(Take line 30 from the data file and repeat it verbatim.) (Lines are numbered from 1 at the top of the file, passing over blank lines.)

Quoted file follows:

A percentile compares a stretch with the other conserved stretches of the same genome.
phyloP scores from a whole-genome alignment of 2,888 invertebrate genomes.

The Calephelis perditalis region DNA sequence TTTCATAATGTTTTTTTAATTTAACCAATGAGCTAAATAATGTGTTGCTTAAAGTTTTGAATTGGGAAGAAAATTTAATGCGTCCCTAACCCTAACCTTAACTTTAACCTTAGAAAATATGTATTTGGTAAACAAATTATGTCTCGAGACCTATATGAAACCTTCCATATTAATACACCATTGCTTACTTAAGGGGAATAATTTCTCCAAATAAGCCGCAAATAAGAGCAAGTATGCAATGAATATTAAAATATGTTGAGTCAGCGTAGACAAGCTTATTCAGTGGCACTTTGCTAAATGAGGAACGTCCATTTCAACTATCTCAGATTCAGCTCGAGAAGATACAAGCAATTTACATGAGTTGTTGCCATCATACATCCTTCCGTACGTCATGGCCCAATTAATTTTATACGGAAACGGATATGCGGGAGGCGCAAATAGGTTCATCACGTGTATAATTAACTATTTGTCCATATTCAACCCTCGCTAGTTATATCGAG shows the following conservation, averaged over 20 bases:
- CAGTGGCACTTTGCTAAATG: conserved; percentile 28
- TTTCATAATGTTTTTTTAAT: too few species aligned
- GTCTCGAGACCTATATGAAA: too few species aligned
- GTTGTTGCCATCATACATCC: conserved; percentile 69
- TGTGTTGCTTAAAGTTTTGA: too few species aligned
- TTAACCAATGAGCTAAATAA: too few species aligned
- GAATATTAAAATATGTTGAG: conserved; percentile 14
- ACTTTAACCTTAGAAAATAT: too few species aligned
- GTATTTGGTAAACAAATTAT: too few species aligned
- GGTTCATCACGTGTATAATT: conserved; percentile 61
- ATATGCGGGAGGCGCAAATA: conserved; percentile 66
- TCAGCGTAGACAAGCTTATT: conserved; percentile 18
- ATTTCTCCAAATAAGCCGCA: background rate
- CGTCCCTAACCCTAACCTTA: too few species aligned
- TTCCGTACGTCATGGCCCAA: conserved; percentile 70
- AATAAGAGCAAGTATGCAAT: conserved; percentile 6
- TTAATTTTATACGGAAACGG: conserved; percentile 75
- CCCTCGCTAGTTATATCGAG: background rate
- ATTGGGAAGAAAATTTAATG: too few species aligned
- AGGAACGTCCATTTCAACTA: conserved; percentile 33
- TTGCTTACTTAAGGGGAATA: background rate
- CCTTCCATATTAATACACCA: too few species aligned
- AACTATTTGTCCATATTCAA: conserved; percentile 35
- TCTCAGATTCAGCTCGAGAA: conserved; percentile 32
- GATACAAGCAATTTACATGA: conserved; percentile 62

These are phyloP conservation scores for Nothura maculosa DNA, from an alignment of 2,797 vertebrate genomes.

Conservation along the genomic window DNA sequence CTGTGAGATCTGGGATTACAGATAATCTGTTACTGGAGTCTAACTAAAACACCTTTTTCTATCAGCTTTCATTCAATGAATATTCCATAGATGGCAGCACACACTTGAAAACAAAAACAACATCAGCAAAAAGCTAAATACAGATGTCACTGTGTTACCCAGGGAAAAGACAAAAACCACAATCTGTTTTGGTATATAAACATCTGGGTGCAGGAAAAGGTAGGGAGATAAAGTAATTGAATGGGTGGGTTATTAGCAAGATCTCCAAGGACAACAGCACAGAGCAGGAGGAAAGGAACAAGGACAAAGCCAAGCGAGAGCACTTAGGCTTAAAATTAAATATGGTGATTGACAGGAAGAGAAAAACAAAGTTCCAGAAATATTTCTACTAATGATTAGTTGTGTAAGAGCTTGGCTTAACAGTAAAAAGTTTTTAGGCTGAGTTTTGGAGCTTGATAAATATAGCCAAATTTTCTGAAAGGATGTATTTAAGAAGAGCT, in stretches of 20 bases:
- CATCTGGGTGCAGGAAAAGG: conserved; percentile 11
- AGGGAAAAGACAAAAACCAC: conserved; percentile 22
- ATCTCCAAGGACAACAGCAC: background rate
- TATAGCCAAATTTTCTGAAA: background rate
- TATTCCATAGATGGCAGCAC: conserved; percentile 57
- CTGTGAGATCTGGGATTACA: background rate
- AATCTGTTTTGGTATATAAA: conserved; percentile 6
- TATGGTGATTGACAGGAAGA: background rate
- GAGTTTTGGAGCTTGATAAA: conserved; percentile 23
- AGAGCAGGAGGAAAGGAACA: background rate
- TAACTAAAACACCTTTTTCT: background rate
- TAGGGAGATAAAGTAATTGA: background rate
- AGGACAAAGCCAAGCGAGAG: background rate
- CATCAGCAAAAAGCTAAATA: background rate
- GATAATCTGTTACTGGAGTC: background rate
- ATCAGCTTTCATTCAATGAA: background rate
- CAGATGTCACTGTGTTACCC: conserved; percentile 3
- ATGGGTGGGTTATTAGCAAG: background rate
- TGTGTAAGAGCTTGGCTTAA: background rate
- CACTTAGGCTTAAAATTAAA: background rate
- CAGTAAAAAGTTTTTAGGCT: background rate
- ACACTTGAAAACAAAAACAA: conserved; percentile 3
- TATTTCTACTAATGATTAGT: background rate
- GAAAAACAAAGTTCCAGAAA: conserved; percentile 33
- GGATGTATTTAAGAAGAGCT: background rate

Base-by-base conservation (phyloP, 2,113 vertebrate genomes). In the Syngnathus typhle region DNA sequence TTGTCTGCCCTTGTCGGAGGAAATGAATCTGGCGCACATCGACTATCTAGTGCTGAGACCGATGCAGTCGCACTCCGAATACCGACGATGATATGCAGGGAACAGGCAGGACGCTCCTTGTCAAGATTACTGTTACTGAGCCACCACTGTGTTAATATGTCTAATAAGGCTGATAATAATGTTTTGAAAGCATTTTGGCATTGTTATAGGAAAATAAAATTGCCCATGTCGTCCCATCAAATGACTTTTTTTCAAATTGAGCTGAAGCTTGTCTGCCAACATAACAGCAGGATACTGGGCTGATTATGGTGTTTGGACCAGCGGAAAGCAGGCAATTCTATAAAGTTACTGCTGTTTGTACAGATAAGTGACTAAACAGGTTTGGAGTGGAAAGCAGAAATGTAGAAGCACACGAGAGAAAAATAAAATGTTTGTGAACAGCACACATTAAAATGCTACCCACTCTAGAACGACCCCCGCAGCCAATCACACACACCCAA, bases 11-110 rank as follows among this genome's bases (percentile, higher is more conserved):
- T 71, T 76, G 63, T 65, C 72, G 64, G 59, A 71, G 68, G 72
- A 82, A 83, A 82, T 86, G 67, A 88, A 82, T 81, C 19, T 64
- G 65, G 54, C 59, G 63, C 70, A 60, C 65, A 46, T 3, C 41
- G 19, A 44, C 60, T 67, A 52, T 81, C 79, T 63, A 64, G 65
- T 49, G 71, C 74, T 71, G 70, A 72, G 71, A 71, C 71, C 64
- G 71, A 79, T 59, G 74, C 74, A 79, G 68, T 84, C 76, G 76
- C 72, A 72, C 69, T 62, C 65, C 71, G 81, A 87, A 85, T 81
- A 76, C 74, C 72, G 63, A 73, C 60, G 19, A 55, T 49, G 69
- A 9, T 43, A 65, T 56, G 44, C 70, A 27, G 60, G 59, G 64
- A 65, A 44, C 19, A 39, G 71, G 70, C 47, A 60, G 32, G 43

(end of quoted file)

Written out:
Conservation along the genomic window DNA sequence CTGTGAGATCTGGGATTACAGATAATCTGTTACTGGAGTCTAACTAAAACACCTTTTTCTATCAGCTTTCATTCAATGAATATTCCATAGATGGCAGCACACACTTGAAAACAAAAACAACATCAGCAAAAAGCTAAATACAGATGTCACTGTGTTACCCAGGGAAAAGACAAAAACCACAATCTGTTTTGGTATATAAACATCTGGGTGCAGGAAAAGGTAGGGAGATAAAGTAATTGAATGGGTGGGTTATTAGCAAGATCTCCAAGGACAACAGCACAGAGCAGGAGGAAAGGAACAAGGACAAAGCCAAGCGAGAGCACTTAGGCTTAAAATTAAATATGGTGATTGACAGGAAGAGAAAAACAAAGTTCCAGAAATATTTCTACTAATGATTAGTTGTGTAAGAGCTTGGCTTAACAGTAAAAAGTTTTTAGGCTGAGTTTTGGAGCTTGATAAATATAGCCAAATTTTCTGAAAGGATGTATTTAAGAAGAGCT, in stretches of 20 bases: